A VISIT TO THE GARDEN OF PIET AND ANJA OUDOLF IN HUMMELO
Despite a forecast for rain, we set off yesterday for Hummelo, a two and a half hour drive, to visit the garden of Piet and Anja Oudolf. The last time I visited was 6 years ago, after Piet and Anja had just ripped out the iconic yew waves at the bottom of their garden and built Piet’s atelier. It was spring so what we saw were the bones of the garden. The beech hedges were brown, in their winter dress, but the shapes were strong and clear. I particularly remember the pyrus salicifolia trimmed in the shape of a standing comma. I had always wanted to visit the garden in summer, when the grasses and perennials are at their best.
Typical of Piet’s naturalistic style are generous sweeps of perennials and grasses in unusual combinations. These paint a moving picture, where texture, shape and color of both blossom and foliage are used to subtle effect, as the wind gently (or not) catches the stems of flowers and grasses. In summer, the plantings are so tall and full that they literally engulf the visitor. I even felt a bit disoriented.
One enters the garden through a passage in the outer beach hedge.
A brick path clearly shows the way, taking the visitor left or right down a winding path. The plantings thicken as you progress down the path, so that the bricks become invisible and the plants engulf you, transporting you to a different plane.
The experience is highly sensual. You hear the grasses swish as you move by. They also emit a particular scent and brush against your body, not just your legs, as you pass. The blossoms, all different shapes, seen through the veil of the grasses’ thin stalks, are at eye level.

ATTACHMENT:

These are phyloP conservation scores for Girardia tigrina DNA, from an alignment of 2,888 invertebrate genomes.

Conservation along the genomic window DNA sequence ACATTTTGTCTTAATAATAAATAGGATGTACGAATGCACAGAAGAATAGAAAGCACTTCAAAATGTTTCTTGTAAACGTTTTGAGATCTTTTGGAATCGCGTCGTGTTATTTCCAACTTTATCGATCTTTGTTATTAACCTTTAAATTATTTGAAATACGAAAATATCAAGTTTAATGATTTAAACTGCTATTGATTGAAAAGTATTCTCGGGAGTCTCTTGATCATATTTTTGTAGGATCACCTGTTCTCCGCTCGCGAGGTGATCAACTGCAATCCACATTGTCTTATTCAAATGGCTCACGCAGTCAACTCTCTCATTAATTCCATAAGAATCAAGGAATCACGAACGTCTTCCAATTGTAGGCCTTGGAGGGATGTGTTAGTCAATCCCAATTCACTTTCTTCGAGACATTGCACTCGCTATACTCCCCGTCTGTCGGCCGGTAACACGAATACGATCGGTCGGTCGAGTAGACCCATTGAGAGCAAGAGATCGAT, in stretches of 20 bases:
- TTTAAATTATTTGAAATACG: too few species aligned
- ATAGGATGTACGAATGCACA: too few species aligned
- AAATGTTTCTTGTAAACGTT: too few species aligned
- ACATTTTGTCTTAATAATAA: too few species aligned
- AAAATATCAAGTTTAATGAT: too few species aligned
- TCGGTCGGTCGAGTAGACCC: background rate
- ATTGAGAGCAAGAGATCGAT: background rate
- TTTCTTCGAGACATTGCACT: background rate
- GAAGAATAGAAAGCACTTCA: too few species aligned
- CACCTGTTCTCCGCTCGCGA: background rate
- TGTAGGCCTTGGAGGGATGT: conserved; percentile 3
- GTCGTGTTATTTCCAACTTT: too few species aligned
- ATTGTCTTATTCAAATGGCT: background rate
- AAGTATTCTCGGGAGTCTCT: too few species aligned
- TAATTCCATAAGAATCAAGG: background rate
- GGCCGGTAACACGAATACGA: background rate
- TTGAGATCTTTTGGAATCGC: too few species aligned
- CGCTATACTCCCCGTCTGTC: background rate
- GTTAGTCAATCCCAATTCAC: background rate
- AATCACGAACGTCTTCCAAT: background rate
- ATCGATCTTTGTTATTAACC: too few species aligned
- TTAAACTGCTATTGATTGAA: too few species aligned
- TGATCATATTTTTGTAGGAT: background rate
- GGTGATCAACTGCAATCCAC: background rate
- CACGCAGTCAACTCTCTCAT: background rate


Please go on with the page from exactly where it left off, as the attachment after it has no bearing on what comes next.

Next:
Looking upwards is like coming up for air. There is the green of the large hedges which form the outward boundary of the garden! Their solid mass against the sky provides an anchor as we proceed on, cresting wave after wave of transparent grasses, large umbellifers, smaller flowers, dark and light stalks, soft and spiky seed heads.
At the bottom of the garden, where the yew waves once stood, is a small grass area with a bench . It is peaceful to sit there and look back at the house, barely visible over the tall plantings.
Behind the house, where the nursery once stood, is another garden adjacent to Piet’s studio.
It looks flat until you explore it and realize it is actually up and down. There, barely visible among the exuberant summer plantings, I found the pyrus salicifolia comma which had stood out on my last visit six years ago.
My highlight was the Koelreuteria paniculata tree, growing by the barn where Anja awaits the visitor.
It was covered with large white seedpods and looked very decorative.
I picked up a fallen seedpod…Perhaps I can try and grow one from seed? It will be my very own souvenir of the Oudolf garden in Hummelo!
Piet Oudolf is world-famous for having introduced the so-called New Dutch Wave style. His commissions include the Battery Park and the Highline in Manhattan, the Lurie Garden in Chicago, public parks in Germany, Sweden and the Netherlands. For many years his garden in the small town of Hummelo served as an experimental ground for his new design style. He and his wife Anja ran a nursery, selling the perennials and grasses Piet uses in his designs. The nursery is now closed and this is the last season the private garden will be open to the public.
The garden is open until October 27 2018, from 11AM to 4PM Thursday, Friday and Saturday.